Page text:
There is no denying that India’s digital journey is one of exuberance. It has the world’s second largest internet population at 1.6 billion mobile users, which accounts for 78% of the total population. For most Indians, the Internet enabled smartphone would be their first computer, as well as their first private TV screen, their first portable music player and their first camera – as this rapid adoption of mobile has uprooted Indian consumer behaviour drastically.
This rapid digital adoption is driving a “mobile-first” ecosystem and has already disrupted the way people function on a daily basis, fueled further by Covid-19. This struck me when a friend asked me to guide her in purchasing a couple of dresses for everyday wear from Facebook Marketplace – only then I realised this is a new phenomena.
When I think about it, I too make 90% of my purchases on my mobile - be it for groceries, clothing, food or even daily payments. Undoubtedly, mobile has disrupted the Indian consumer culture and behaviour pattern immensely.
Mobile usage has soared across the entire country despite India having a large and highly segmented audience. It has become a social enabler yet keeping it very personal. Rural audiences are coming to the forefront of social media through Instagram Reels and are the most untapped market in India today. According to the Economic Times, rural Indians spend the same percentage of their budget as urban Indians on mobile phones. As a result of increased digital inclusion there are currently more than 300 government apps, which are facilitating essential citizen services, including information dissemination, direct benefit transfers, education and healthcare.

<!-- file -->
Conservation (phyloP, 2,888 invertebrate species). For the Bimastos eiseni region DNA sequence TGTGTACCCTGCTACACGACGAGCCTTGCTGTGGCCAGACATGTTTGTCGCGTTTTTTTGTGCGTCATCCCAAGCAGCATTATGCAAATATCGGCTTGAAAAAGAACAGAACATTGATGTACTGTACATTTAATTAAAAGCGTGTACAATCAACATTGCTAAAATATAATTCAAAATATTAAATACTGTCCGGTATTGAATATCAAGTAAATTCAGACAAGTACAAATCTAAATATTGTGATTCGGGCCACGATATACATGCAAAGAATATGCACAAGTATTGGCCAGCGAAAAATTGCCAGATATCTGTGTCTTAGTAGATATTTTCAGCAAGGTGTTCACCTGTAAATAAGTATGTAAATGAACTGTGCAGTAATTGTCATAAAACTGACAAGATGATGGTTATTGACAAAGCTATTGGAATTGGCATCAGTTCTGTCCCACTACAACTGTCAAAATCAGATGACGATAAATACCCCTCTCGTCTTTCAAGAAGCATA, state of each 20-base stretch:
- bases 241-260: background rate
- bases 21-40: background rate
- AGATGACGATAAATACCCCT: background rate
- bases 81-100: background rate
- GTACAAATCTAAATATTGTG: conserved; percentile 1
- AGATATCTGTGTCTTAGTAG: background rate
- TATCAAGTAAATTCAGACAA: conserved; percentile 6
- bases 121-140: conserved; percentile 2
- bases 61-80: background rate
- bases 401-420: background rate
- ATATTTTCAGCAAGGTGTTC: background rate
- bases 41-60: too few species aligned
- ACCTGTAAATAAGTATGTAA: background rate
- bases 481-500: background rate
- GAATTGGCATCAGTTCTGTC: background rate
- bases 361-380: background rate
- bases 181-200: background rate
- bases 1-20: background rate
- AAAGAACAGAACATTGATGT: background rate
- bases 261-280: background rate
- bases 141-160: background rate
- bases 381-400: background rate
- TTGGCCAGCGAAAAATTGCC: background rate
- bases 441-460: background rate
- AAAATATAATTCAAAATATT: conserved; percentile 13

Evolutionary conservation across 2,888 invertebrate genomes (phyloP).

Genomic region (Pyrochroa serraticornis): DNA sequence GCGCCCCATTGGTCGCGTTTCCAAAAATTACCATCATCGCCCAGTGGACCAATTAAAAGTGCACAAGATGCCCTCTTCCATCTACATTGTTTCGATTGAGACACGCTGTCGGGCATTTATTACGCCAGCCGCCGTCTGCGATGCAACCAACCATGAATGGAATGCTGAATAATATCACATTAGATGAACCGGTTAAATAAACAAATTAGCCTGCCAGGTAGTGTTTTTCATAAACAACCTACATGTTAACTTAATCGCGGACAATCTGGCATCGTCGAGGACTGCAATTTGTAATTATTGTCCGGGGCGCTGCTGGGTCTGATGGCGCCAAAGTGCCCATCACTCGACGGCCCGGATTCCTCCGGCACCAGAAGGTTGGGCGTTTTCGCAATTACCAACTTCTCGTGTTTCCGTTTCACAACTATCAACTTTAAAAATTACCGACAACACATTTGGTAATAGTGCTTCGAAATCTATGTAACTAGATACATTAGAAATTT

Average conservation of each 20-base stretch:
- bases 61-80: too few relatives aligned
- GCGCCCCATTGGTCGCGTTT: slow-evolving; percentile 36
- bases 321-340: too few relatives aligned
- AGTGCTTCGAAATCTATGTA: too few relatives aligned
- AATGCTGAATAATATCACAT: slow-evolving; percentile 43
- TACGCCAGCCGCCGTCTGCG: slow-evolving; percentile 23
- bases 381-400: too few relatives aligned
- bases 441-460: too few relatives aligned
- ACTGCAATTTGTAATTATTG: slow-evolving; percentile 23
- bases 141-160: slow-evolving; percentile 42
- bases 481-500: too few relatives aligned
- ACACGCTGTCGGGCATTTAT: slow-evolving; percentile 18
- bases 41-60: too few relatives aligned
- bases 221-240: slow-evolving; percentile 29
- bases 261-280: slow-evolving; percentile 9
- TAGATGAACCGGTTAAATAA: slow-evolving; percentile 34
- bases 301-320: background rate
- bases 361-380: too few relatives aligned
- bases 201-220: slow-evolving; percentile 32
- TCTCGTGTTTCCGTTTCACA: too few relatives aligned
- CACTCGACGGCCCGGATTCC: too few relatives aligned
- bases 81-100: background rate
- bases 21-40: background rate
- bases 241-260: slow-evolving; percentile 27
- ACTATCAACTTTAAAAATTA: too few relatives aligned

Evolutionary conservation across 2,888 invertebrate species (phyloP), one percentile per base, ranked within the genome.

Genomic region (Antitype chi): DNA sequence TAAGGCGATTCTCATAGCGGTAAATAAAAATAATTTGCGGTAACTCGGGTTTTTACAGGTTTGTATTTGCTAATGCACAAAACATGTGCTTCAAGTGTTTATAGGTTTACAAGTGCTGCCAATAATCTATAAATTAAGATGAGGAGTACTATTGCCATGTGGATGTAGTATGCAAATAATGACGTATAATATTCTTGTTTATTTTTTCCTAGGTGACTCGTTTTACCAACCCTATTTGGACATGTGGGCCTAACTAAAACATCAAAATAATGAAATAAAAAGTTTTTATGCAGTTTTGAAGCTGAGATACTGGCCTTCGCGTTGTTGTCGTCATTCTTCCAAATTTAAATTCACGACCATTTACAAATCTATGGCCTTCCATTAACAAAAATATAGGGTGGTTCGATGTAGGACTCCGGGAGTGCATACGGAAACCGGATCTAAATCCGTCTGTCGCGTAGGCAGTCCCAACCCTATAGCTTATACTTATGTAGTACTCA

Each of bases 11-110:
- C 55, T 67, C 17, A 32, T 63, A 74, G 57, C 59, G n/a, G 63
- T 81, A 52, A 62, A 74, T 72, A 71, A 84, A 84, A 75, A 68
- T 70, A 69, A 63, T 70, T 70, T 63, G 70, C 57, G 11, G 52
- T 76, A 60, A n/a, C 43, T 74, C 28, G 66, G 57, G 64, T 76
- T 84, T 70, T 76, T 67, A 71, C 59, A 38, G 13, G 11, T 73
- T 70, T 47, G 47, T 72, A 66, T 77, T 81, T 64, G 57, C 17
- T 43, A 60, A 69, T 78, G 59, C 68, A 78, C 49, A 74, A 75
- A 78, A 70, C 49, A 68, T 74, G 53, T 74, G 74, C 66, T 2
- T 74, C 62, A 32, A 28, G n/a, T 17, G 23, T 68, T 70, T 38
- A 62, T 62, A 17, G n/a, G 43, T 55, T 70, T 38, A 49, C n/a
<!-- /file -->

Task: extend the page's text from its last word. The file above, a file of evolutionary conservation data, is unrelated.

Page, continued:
Having said the above, a successful digital approach to advertising and marketing in India has taken a 360. A heavy mobile-first approach should be employed, along with a disruptive strategy. Localisation to each state should also be considered as the majority of the consumers are made up of Tier 2 and 3 citizens, where English is their second language. Lastly, having a smooth user journey and clean UI/UX for apps and websites is highly critical to ensure minimal drop off and successful conversion. As India is a country that goes online primarily through mobile, we need to keep these factors in mind before developing a go-to market strategy.
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